Pecan Sandies Recipe – Thomas Keller-Inspired Cookies by Platter Talk
What are they?
Thank goodness for kids, eh? And friends. Fortunately, we are blessed with an abundance of both and my recent birthday was a good reminder of this fact. One of the many wonderful gifts I received came from our good friend, Lane. He has an uncanny knack for always hitting the bullseye. Once again, he was spot on with his gift to me: Thomas Keller’s “Bouchon Bakery.”
The book is beautiful. I think a lot of people would use it as a coffee table book but I’ll be using it as a kitchen resource and an ornament in our living room. It’s filled with beautiful photos, anecdotes from many of the chefs who work at Keller’s Bouchon Bakery, and a great deal of practical instruction.
One of the book’s first pieces of advice is for bakers to throw out their measuring cups and measuring spoons and replace them with a kitchen food scale. The rationale offered centers around the variations that can exist between the methods and techniques among individuals when measuring ingredients. For instance, a cup of flour measured can vary greatly depending on how much it is packed. Similarly, different size crystals of salt (Kosher vs. table for example) affects the total amount in a given recipe depending on how it is measured. A scale takes away these potential variables. One gram equals one gram no matter how it is packed or what size crystal is being used. I’ve been baking for over 40 years now and have never used one of these devices, until last night. I picked up a scale for the kitchen and I have to say, I love it.
The recipes in Bouchon Bakery are very “approachable” to a non-professional chef, like myself. I decided to start with the book’s very first recipe. These pecan sandies have just a few ingredients and the process is basic and simple.
Keller features this initial recipe as a tribute to his mom, who made these frequently for the now world-famous chef and his siblings. The first challenged I faced was realizing that my stand mixer was at our cottage and not at our home in town where I was making these. It didn’t take me long to deduce that in all likelihood, Thomas Keller’s mom worked without a stand mixer and for this recipe, I would as well.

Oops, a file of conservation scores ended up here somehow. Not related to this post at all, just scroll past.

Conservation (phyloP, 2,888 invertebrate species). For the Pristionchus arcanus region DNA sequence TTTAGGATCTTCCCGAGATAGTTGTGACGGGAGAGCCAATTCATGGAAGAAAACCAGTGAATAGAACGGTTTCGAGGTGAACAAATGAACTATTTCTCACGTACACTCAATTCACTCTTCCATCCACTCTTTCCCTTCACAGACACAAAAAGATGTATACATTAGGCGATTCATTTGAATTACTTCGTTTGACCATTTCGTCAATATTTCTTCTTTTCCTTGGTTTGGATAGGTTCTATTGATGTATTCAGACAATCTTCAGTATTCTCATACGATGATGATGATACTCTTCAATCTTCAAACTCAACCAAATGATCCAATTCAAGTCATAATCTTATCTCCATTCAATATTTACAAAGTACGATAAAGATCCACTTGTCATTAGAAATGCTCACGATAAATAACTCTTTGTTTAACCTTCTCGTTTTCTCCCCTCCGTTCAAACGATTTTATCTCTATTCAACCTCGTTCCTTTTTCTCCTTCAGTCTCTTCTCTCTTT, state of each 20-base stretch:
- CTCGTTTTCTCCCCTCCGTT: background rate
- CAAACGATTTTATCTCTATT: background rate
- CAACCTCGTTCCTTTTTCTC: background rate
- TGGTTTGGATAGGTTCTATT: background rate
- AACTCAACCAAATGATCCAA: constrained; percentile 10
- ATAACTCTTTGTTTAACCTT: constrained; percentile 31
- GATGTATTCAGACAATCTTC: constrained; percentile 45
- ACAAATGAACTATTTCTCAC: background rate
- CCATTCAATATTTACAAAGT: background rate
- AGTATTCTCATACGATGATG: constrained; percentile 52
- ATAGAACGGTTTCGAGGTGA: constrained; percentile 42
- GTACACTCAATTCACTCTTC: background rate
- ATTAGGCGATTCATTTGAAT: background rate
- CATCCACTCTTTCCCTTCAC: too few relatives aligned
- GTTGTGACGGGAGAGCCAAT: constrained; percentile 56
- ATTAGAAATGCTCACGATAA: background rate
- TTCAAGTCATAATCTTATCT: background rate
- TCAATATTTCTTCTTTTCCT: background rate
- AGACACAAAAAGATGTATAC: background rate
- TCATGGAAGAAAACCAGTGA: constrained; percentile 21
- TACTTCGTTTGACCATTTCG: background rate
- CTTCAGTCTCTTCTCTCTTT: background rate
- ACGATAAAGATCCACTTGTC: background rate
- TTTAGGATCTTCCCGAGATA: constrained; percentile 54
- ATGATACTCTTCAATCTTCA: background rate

Not having a stand mixer did not prove to be a challenge at all. Keeping these pecan sandies around once they came out of the oven was another story. I’m not sure if I have ever tasted a pecan sandy prior to today, none of our kids had. We all loved them. Part cookie, part short bread, these sandies are part savory and part sweet – a genuine confluence of flavor and texture.
Thomas Keller’s mom clearly got it right when she learned that these treats are great to have around. They are simple, they are delightful, and easy to make with minimal fuss. If you have never had a pecan sandy, don’t delay. If you have had them before, try this recipe. I would love to know how you and your family like them – they were a hit in our house. For these I say, thank you, Mrs. Keller and thank you Lane.
- 250 Grams Flour 1 ¾ cups + 1 ½ teaspoons
- 80 Grams Pecans ¾ cup, Coarse chop
- 170 Grams Butter 6 oz. Unsalted, at room temperature.
- 90 Grams Powdered Sugar ¾ cup + 1 ¾ teaspoons
- Additional powdered sugar for dusting optional
- Preheat oven to 350 degrees.
- Line 2 cookie sheets with parchment paper.
- Combine flour and pecans in medium bowl and stir.
- Place butter in separate bowl mix until smooth.
- Add the powdered sugar, mix until fluffy.
- Add flour and pecans to butter and sugar mixture, mix until just combined.
- Roll dough into 30 gram/1 ½ teaspoon portions.
- Arrange on cookie sheets, leaving about 1 ½ inches between them.
- Press balls into 2-inch disks.
- Bake until golden brown, about 25 minutes.
- Set the pans on a cooling rack and allow to cool for 5 minutes.
- If desired, dust with powdered sugar.
- I cut back a bit on the butter, using 4 ounces instead of 6. To make up for the lost moisture in the dough, I added a couple of tablespoons of milk and an approximately equal amount of water.
- For convection ovens, decrease the temperature by 25 degrees. Convection ovens will provide a more even browning of these sandies. However, they will not spread as much when compared to a conventional oven.
- The thicker the sandies, the longer the baking time required. Conversely, the "flatter" the disks, the shorter the time.
Store unused cookies in a sealed container.
For another incredible recipe from Thomas Keller, take a look at these Brownies, prepared by Platter Talk!